AI wars: giants battle as generative AI use soars
The exploding interest in generative AI tools like ChatGPT has forced companies across sectors to consider the impact of AI on their business models — both as a time saver and as a potential disruptor. But while opportunity abounds, many companies remain wary.
It took just two months from its November launch for the generative AI tool ChatGPT to hit 100 million users, making it one of the fastest growing digital applications of all time.
In a few short weeks the tool, backed by OpenAI, made global headlines, secured billions in funding from Microsoft, and saw soaring interest for its API from SaaS providers seeking to integrate the large learning model behind ChatGPT into their services.
But that was just the beginning.
Major generative AI competitors have responded with their own early-stage AI rivals, including Bard, from Google, Claude, from Anthropic, a team that includes former OpenAI researchers, and a text-to-video AI from the team behind Stable Diffusion known as Runway.
Investors are also excited.
But AI is an overnight success story that has been years in the making, says Baker Tilly Canada Digital Technology and Risk Advisory Partner Deepak Upadhyaya, who has seen clients finally click to the value of technologies developed over the past decade.
“I think what we’re starting to see is that a lot of people had heard about AI, but couldn’t conceptualise it and couldn’t apply it to their business,” he says.
“Suddenly they can see the value.
The ability to take advantage of this very powerful technology will be transformative for the mid-market. – Deepak Upadhyaya
“There’s so much investment going on in all kinds of AI, not just in ChatGPT and natural language processing, but also in computer vision and generative AI.
“I think the ability to take advantage of this very powerful technology will be transformative for the mid-market, but it means helping our clients work through what they can do to gain a strategic advantage for themselves.”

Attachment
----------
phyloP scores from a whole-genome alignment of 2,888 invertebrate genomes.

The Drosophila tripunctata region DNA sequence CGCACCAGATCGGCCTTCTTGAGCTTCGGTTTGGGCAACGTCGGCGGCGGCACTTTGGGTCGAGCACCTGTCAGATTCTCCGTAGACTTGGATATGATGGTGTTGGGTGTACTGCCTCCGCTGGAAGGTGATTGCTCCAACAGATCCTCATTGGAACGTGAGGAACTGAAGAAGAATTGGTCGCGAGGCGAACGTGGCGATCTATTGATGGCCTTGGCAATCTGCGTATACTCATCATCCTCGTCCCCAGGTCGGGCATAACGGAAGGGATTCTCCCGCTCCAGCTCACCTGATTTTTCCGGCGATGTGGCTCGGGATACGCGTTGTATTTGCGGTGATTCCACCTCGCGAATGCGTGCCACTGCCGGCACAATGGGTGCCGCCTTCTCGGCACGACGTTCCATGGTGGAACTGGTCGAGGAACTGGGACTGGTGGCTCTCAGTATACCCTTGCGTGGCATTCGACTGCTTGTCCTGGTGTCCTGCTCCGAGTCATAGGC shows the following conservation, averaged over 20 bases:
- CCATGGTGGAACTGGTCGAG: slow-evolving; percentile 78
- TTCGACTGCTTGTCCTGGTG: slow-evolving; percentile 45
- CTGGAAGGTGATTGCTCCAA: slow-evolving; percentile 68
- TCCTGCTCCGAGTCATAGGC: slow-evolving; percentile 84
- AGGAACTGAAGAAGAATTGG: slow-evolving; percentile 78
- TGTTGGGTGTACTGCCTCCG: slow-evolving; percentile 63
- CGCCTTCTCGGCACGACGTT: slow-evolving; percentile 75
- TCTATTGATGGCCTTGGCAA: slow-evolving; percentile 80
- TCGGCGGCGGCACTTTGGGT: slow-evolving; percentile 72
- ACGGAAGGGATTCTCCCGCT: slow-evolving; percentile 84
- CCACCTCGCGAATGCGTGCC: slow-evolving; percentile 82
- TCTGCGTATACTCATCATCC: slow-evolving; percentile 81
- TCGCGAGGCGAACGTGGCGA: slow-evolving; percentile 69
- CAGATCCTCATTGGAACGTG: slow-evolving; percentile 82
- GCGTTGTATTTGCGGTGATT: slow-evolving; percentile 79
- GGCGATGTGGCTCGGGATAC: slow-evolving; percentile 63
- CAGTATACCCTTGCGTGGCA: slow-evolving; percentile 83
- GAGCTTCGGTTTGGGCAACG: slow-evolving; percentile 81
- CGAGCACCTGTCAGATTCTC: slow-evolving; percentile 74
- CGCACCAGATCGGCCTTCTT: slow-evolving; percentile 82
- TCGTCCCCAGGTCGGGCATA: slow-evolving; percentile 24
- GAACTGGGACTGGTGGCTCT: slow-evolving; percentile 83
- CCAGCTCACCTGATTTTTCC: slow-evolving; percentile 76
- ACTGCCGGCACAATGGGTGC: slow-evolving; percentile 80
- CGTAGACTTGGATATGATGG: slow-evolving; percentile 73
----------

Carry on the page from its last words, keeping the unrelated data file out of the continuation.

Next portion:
Anestis Dimopoulos, Head of Regional Digital and Risk Advisory Services at Baker Tilly Greece, agrees.
“It’s like the consumerisation of Web 3.0,” he says.
“Clients can actually see this happening and see what this means in terms of using AI.”
The clear opportunity presented by the field of new tools is remarkable, Mr Dimopoulos says — even if few clients have progressed to implementing AI at this stage.
“If you think about industries like the medical sector, for example, it’s something that can work hand-in-hand with a doctor, and faced with data and the symptoms of a patient, AI can produce a first evaluation,” he says.
“For banks, investment firms and insurance companies, they can be using AI to help assess a client from the credit risk side, or in monitoring for non-performing loans.
“For manufacturing, or products and retail, when they have a new concept, and have a new design, they can produce and evaluate it, reducing time to market. That will be useful as well.
“There are implementations for every industry, from media to architecture to anywhere. I think everyone’s exploring how it can be used right now.”
Caution tempers AI enthusiasm
Jan-Willem van Essen, a senior manager in IT Advisory services at Baker Tilly Netherlands has also seen widespread experimentation with generative AI among his client base, but says most businesses are still playing with the technology — and few have moved to formalise its use.